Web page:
Kiri – left
Kanan – right
Bagaimana saya bisa pergi ke [location]?: How do I get to [location]?
Apa benar ini jalan ke [location]?: Is this the right way to [location]?
Tolong antar saya ke [location]: Please take me to [location].
Tolong berhenti di sini: Please stop here
Di mana stasiun kereta api?: Where is the station?
Apakah ini bus yang benar menuju ke bandara?: Is this the bus for the airport?
Di mana bisa beli tiket?: “Where can I buy a ticket?”
Essential Balinese phrases to get by in shops and restaurants
The following phrases will help you to communicate your preferences when you visit restaurants and shops in Bali. Having a few killer phrases nailed will make all the difference when it comes to getting better service at a restaurant, or bargaining for a lower price in a market stall.
Minta air minum: Water please
Saya mau pesan: I would like to order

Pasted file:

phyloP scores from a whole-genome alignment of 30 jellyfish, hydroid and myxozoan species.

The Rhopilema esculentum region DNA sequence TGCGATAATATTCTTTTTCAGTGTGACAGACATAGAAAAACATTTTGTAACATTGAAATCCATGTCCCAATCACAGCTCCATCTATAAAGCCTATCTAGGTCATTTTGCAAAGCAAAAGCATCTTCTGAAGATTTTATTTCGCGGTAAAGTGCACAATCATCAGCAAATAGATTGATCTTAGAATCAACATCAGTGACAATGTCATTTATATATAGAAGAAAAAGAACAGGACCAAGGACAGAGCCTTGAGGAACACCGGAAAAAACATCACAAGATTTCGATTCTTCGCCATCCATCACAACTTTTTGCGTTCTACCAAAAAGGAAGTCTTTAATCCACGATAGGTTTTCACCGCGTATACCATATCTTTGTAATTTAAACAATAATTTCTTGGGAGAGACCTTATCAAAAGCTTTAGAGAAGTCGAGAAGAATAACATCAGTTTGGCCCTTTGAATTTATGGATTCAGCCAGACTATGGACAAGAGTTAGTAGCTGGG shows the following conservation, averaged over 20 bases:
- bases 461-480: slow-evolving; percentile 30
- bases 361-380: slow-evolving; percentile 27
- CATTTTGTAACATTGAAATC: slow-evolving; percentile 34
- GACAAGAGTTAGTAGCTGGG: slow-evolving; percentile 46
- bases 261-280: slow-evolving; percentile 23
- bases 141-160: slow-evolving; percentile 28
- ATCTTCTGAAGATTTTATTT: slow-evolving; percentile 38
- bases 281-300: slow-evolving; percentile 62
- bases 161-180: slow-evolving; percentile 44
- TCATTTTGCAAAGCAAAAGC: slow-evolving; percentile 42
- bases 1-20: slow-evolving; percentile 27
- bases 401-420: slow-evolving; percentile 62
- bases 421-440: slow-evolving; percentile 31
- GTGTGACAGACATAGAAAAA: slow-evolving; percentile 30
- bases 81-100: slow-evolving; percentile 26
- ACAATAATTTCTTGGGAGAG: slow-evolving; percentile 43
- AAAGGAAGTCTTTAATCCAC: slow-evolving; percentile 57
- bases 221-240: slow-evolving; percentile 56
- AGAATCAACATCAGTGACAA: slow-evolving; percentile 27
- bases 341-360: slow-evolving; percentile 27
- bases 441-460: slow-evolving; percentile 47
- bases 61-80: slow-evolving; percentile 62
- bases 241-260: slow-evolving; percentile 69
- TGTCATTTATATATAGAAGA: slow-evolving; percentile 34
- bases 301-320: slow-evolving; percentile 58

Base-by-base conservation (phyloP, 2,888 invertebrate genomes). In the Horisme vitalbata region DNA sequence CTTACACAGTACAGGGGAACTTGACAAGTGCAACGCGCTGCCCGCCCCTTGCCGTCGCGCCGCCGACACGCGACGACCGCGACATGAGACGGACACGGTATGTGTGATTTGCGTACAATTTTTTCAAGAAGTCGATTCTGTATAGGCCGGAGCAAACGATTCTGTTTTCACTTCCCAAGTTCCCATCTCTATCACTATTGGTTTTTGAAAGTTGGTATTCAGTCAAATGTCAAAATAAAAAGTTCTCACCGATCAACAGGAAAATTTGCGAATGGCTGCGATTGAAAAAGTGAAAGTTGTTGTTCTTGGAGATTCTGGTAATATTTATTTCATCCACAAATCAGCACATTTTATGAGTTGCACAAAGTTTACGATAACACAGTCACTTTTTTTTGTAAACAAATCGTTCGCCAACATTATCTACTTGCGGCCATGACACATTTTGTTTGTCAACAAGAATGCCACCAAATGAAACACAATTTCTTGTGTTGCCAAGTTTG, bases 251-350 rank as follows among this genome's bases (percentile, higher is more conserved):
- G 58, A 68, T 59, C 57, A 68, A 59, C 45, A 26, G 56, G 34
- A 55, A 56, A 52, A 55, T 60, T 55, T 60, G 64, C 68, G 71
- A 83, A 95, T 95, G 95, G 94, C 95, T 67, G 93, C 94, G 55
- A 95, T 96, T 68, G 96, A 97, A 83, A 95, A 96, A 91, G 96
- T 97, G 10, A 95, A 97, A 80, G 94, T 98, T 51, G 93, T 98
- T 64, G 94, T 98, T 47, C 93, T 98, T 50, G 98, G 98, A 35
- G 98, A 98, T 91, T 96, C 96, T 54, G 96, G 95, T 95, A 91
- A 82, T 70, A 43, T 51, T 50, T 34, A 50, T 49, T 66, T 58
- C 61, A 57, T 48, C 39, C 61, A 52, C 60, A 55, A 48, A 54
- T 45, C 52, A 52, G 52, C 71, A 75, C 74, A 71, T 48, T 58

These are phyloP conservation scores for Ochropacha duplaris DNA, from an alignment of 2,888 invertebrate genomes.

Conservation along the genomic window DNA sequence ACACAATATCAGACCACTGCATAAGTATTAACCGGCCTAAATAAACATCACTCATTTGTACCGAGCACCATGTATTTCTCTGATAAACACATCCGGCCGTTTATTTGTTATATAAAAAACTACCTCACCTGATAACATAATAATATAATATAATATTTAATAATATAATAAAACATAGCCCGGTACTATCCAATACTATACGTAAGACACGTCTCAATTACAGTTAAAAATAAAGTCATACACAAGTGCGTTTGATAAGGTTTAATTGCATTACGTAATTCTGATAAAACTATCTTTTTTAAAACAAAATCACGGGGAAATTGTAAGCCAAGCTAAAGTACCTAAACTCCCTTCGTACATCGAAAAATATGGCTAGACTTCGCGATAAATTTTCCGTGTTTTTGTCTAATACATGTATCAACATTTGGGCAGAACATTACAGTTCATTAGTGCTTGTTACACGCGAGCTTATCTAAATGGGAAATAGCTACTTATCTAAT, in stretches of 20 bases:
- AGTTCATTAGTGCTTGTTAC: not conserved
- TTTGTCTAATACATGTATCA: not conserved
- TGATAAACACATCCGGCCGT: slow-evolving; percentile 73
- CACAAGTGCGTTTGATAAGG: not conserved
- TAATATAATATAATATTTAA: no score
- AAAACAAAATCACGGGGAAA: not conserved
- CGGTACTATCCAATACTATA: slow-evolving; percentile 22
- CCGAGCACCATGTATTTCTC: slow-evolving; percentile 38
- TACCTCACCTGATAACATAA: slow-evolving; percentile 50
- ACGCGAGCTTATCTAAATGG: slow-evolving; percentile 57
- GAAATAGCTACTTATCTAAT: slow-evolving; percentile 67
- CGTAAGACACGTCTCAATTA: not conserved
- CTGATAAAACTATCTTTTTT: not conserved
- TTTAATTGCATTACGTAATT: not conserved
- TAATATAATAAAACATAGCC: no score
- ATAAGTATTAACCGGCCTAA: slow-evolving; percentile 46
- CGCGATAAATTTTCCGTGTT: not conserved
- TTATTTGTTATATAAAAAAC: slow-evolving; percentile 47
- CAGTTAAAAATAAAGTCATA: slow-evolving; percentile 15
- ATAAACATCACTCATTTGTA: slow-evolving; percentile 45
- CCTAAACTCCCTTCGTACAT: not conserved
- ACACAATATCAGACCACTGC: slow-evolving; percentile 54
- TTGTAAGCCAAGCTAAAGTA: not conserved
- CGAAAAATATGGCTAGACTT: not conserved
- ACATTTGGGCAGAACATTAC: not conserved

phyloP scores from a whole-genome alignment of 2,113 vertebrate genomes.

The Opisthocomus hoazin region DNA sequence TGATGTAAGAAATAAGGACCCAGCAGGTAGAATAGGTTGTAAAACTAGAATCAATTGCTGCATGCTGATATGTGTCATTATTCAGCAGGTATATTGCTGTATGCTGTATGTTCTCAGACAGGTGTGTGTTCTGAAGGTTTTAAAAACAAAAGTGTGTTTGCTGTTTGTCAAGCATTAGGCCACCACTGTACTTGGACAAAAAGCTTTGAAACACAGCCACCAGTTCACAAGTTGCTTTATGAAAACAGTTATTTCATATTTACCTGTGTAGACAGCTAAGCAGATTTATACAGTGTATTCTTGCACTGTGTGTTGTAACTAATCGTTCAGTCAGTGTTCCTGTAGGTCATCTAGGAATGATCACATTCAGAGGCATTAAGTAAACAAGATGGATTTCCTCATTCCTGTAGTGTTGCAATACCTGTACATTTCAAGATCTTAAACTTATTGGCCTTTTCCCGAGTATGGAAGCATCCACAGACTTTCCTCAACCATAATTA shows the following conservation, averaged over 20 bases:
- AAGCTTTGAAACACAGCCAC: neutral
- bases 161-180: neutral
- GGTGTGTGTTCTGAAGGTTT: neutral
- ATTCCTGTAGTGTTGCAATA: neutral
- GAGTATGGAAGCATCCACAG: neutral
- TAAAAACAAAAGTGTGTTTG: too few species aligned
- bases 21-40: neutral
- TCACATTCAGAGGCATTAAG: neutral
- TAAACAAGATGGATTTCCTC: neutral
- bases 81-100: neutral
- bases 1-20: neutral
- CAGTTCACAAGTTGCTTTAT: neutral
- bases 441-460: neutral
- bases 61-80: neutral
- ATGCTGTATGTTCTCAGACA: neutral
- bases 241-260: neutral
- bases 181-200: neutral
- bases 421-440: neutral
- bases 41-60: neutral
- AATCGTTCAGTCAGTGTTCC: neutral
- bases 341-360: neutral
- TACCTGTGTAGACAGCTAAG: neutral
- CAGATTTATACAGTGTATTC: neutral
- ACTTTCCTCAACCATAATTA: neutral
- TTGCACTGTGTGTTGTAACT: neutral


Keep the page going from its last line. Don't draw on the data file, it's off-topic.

Jangan terlalu pedas: Don’t make it too spicy
Apakah anda memiliki hidangan vegetarian: Do you have any vegetarian dishes?
Di mana toilet?: Where is the toilet?
Saya alergi terhadap: I’m allergic to…
Makanannya enak sekali!: The food was excellent!”
Berapa harganya?: How much is the price?
Selamat makan: Have a nice meal!
Boleh sedikit lebih murah?: Can you make it any cheaper?
Oke, saya ambil yang ini: Ok, I’ll take it.
Basic Balinese phrases for emergencies
Here’s hoping that you don’t run into any trouble while in Bali, but should you need to communicate in times of emergency, it’s worth memorizing the below phrases to access the help that you need.
Panggil polisi: Call the police
Di mana kantor polisi?: Where is the police station?
Saya harus ke rumah sakit!: I have to go to the hospital.
Pergi sana!: Go away!
Biarkan saya sendiri!: Leave me alone!
Saya tidak mengerti: I don’t understand
Good resources for learning Indonesia